“Any time we need service, James River Equipment is spot on,” Robertson says. “We’re very pleased with the service we’re getting from them. Parts and service are a big part of why we buy Hitachi.”

As for Robertson, he continues to enjoy his office view – and the equipment.

“I love this work,” he says. “I get to run equipment every day, and not all superintendents get to do that.”


Boxley’s origins

Boxley Materials, a division of Summit Materials that was established in 1892, purchased its first quarry 58 miles west of Roanoke, Virginia, in 1908. The company operates several sites today, selling aggregate, asphalt and paving services, hardscapes and concrete throughout Roanoke and Lynchburg, Virginia. The company acquired the Rich Patch Quarry from Vulcan Materials in 2002.


Fresh off the production line

After Boxley Materials ordered its ZX350LC-6 excavator, company representatives had the opportunity to see their new machine emerge from the production line at a Gold Key event at the Deere-Hitachi Construction Machinery Corp. facility in Kernersville, North Carolina.

Each Hitachi excavator produced in Kernersville is made to order and available for customization. Customers are invited to the facility to experience their machines firsthand through Gold Key events. Among those who attended from Boxley Materials were superintendent Steve Robertson, director of mobile equipment Mike French and operator Danny Scarce.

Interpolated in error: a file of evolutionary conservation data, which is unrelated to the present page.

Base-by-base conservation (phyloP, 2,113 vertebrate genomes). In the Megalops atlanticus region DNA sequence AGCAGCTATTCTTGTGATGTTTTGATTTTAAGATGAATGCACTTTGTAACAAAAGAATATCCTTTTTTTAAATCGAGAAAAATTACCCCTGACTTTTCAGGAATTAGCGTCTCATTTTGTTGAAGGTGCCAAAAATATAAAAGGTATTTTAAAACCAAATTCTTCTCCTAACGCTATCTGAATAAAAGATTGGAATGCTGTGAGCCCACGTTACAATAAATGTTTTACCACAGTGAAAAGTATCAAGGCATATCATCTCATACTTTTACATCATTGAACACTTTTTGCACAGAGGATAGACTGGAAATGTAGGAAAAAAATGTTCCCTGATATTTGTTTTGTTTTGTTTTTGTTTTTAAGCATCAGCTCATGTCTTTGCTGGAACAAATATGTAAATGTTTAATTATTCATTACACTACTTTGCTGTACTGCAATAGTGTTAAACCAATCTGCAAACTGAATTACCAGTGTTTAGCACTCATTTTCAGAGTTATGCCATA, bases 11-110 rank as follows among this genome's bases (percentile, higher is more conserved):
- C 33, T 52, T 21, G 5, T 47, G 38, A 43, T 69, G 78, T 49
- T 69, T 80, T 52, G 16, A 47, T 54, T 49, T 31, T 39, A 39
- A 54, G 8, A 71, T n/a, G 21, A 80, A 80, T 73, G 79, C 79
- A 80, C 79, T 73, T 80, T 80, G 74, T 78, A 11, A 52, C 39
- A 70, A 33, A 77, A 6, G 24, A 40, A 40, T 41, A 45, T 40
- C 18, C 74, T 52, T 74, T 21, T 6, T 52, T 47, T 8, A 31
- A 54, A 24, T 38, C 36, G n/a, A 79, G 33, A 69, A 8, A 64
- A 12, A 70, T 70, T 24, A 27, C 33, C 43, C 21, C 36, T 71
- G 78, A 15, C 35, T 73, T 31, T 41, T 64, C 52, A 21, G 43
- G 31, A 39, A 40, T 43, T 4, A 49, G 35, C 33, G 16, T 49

The Boxley Materials team met with Deere-Hitachi management, touring the facility for a behind-the-scenes look at how their machine came to life.

“I was extremely impressed with how clean the facility was,” Robertson says. “I was also impressed with the process that if a weld didn’t meet the standard, the employee who welded it was required to come down to the inspection point to repair it. It was really cool, too, that I was allowed to tram the machine off the assembly line.”


Information for this article courtesy of Hitachi Construction Machinery.